A recent New York Post editorial excoriated Chuck Schumer’s (D-N.Y.) political action committee for backing “MAGAite Don Bolduc” over “moderate GOP Senate candidate Chuck Morse” in the New Hampshire Republican primary. This was obviously a cynical attempt by the Democrats to help right-leaning Republicans win primaries so their Democratic rivals could beat them easily in November. The presence of such electoral opponents, moreover, would lend credence to Joe Biden’s attacks on “MAGA extremists.” Indeed, the unsettling presence of real Trumpites on the ballot, according to the Post, would give the Democrats an issue to run on absent any real accomplishments by the present administration.
Clearly, however, there is more than one reason the Post and other vehicles of moderate Republicanism are scolding the Democrats for promoting figures on the populist Right. Even if Republicans like Bolduc in New Hampshire, Blake Masters in Arizona, and Doug Mastriano, running for governor in Pennsylvania, win their respective races, they still won’t be on the same page with those who now disapprove of their candidacies. For the Republican center, a disqualifying charge raised against “MAGA candidates” is that they are “election deniers”—or were known to be such in the past. This, according to the Post, is why the very vulnerable New Hampshire Senator Maggie Hassan would lose to the moderate Morse by two points, according to a University of New Hampshire poll, but would edge out Bolduc by one point.
Of course, I have no idea why Bolduc couldn’t easily surmount a one-point deficit running against a collapsing Democratic incumbent. He is certainly within striking distance, seven weeks from the election, as the Democratic administration in D.C. careens from one disaster to another.
Equally open to question is why we should give the boot to a Republican candidate for having questioned the official results of the 2020 presidential election. There are certainly multiple grounds for reexamining that event, which contributors to this website have laid out in exhausting detail.
I also haven’t noticed the usual “moderate” suspects lacing into Democrats who have stridently challenged Republican electoral victories. The invention of the Steele dossier and the propagation of the Trump-Russia collusion hoax were attempts pushed by leading Democrats, with the assistance of the corporate press and the Secret Service, to undo an election they had lost. In comparison to their utterly unscrupulous Democratic counterparts, Republican “election deniers” have been relatively reserved. If Democrats have equated all Republican election critics with those who broke into the Capitol on January 6, that is hardly the fault of Republican candidates who are now running for office.
Election denying, however, may not be the strong suit for Republican office-seekers right now; and the best approach may well be the one Mastriano has taken in my state, which is hammering on the bad economy, open borders, and surging crime rate and promising to protect our enormous energy industry. Like other populist Republicans, Mastriano, a longtime vocal “election-denier” seems to have turned the page and now stresses with regard to the 2020 election the need to make sure past irregularities do not occur again. Mastriano is prudently pivoting away from his known views on the 2020 election, given the negative reaction this could engender among our state’s electorate. But those who hope to check the Biden Administration should not scorn candidates who were “election deniers.” Such figures have shown a fighting spirit that is desirable in resisting the Left.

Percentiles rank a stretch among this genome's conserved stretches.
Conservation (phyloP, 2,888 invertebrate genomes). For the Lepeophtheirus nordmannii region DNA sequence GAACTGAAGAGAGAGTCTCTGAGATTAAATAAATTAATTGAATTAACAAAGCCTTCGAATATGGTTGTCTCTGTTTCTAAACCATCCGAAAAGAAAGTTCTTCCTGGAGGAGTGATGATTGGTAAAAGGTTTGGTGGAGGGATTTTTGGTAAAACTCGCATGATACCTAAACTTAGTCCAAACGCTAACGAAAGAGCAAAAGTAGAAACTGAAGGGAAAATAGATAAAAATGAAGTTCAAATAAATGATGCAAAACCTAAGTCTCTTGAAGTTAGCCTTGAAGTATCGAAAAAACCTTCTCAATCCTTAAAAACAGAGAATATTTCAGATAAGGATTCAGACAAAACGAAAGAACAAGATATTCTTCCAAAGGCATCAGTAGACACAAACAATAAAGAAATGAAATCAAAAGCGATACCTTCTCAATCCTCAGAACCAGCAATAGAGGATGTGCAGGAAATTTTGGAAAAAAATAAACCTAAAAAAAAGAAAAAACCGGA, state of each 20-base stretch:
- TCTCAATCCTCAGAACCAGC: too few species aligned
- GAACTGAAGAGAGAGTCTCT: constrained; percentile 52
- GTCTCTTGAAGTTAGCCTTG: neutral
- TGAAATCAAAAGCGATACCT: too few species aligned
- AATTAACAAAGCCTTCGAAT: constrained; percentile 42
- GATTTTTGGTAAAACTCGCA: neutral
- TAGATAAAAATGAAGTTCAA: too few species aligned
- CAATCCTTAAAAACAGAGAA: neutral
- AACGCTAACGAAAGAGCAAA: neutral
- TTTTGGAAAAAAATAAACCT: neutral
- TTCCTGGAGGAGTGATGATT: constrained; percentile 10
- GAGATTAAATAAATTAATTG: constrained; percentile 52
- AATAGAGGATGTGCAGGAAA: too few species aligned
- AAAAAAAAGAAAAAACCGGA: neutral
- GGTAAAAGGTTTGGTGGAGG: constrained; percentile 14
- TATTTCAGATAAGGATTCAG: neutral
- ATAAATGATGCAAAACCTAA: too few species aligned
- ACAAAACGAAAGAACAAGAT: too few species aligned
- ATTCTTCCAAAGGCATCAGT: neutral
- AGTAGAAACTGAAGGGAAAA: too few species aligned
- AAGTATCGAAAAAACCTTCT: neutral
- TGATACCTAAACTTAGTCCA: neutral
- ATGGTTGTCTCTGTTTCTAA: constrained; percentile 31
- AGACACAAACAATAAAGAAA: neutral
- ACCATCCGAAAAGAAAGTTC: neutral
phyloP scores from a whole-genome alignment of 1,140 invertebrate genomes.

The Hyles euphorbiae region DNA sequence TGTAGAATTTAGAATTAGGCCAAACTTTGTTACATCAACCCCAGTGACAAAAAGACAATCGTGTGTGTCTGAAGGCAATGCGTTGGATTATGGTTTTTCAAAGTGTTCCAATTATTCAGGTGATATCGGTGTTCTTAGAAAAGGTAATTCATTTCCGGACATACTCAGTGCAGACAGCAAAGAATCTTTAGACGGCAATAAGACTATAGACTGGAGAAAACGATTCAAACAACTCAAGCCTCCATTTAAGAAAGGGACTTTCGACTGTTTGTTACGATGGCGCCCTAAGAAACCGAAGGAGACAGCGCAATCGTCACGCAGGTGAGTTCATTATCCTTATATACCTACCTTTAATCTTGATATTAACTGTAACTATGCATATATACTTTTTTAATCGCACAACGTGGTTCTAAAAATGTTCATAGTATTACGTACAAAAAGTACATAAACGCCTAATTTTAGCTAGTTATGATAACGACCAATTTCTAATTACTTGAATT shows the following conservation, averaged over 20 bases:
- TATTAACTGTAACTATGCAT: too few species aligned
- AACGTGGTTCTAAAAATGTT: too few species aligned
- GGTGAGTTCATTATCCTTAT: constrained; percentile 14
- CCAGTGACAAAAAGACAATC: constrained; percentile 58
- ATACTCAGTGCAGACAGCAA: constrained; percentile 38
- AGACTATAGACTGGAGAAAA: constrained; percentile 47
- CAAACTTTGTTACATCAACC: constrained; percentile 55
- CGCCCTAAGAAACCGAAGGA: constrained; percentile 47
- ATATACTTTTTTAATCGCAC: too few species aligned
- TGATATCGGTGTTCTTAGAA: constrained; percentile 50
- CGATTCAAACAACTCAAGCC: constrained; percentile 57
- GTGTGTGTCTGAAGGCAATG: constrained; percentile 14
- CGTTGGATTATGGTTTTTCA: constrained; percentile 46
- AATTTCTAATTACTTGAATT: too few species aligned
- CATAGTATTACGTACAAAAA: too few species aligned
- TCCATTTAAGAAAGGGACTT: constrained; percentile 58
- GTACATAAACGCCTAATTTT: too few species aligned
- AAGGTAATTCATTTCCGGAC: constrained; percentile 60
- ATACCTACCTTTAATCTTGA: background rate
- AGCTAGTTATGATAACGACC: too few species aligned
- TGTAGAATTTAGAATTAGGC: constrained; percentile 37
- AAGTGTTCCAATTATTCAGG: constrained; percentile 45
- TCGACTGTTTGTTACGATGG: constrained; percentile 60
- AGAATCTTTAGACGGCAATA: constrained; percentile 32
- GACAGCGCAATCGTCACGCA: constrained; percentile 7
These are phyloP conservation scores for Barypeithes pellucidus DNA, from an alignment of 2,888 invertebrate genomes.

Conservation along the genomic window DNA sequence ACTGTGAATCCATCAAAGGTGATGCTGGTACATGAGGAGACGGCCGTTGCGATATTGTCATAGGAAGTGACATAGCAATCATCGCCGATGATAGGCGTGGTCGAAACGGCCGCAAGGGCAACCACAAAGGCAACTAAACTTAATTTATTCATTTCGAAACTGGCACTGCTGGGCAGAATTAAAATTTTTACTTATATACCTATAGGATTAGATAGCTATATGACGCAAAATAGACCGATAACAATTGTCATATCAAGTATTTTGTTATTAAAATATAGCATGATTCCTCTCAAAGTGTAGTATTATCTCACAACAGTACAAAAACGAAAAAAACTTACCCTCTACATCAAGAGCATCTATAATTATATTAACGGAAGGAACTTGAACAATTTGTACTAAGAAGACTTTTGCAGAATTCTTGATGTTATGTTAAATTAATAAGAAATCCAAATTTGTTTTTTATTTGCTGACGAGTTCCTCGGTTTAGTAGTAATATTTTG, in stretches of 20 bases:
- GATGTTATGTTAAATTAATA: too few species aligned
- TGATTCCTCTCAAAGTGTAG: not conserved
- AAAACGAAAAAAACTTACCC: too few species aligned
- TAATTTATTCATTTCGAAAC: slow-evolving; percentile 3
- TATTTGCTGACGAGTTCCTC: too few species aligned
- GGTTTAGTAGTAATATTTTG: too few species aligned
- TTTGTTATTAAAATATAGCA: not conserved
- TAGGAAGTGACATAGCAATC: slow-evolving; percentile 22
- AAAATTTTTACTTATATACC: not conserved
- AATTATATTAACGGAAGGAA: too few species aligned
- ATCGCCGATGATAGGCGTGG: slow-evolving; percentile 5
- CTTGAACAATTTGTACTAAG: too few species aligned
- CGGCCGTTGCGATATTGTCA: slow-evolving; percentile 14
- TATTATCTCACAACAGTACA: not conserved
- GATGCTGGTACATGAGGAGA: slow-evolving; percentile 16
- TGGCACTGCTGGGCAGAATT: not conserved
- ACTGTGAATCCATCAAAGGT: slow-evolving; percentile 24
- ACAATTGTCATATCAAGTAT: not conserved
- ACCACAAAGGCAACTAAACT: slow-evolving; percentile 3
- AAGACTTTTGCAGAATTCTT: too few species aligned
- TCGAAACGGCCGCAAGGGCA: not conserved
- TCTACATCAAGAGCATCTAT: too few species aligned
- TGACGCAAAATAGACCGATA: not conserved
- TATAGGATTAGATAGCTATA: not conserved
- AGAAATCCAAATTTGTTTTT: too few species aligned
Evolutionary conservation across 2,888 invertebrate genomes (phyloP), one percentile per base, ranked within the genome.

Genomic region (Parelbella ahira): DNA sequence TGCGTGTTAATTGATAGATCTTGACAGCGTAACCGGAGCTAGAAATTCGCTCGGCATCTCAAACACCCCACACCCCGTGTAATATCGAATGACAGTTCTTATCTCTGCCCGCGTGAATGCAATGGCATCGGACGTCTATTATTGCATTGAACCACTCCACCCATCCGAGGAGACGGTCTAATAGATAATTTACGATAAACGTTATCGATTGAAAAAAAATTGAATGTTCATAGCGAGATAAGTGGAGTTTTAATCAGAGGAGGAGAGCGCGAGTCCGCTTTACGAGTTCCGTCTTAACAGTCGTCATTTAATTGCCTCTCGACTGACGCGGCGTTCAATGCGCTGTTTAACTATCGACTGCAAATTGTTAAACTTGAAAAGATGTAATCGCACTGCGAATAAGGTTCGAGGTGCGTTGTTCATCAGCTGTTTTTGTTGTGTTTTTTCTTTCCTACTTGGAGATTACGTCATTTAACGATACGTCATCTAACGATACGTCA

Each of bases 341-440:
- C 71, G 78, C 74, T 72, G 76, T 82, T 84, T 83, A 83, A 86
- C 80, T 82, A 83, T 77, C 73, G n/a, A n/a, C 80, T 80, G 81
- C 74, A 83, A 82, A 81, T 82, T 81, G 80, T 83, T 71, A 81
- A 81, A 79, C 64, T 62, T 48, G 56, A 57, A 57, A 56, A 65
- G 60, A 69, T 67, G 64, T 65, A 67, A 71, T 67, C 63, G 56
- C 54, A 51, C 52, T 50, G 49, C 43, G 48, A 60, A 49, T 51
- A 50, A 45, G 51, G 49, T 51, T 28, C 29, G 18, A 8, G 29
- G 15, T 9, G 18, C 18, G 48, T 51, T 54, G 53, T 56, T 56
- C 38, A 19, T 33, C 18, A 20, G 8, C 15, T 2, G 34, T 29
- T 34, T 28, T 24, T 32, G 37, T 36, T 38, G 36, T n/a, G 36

This brings me to my main point. Do we really want the Republican opposition to the Democrats, especially while Biden is swinging away at MAGA “semi-fascists,” to beg for a return to “bipartisanship”? I would think the occasion calls for exactly the opposite. There is value, for example, in having someone like J. D. Vance take the place of “moderate” Republican senator Rob Portman in Ohio. Vance would replace Amy Klobuchar’s favorite Republican with someone who is likely to become the bane of Klobuchar and other Senate Democrats. Portman, by the way, has fought for years for a bill that would federalize gay marriage, an action that has made this Ohio “moderate,” beloved to other “moderates,” quite popular among the LGBT crowd. (What about the constitutional right residing in the states to decide such a matter as gay marriage?)
If there is any reason that races are closer this fall than they should be, it is that Republican candidates are being gravely underfunded by their PACs, as Kimberley Strassel points out in a recent column. While vacuous or radically woke Democratic candidates are being flooded with hundreds of millions of dollars courtesy of coastal elites, Republicans are lacking the necessary funding to wage effective campaigns. Strassel points to the underfunded Blake Masters in Arizona, who should be able to overtake struggling Mark Kelly for the Senate, but who has barely enough funds to stay in his race. This, and not the supposed lack of “moderation” among Republican candidates, is the main obstacle to a victory over the Democrats in November.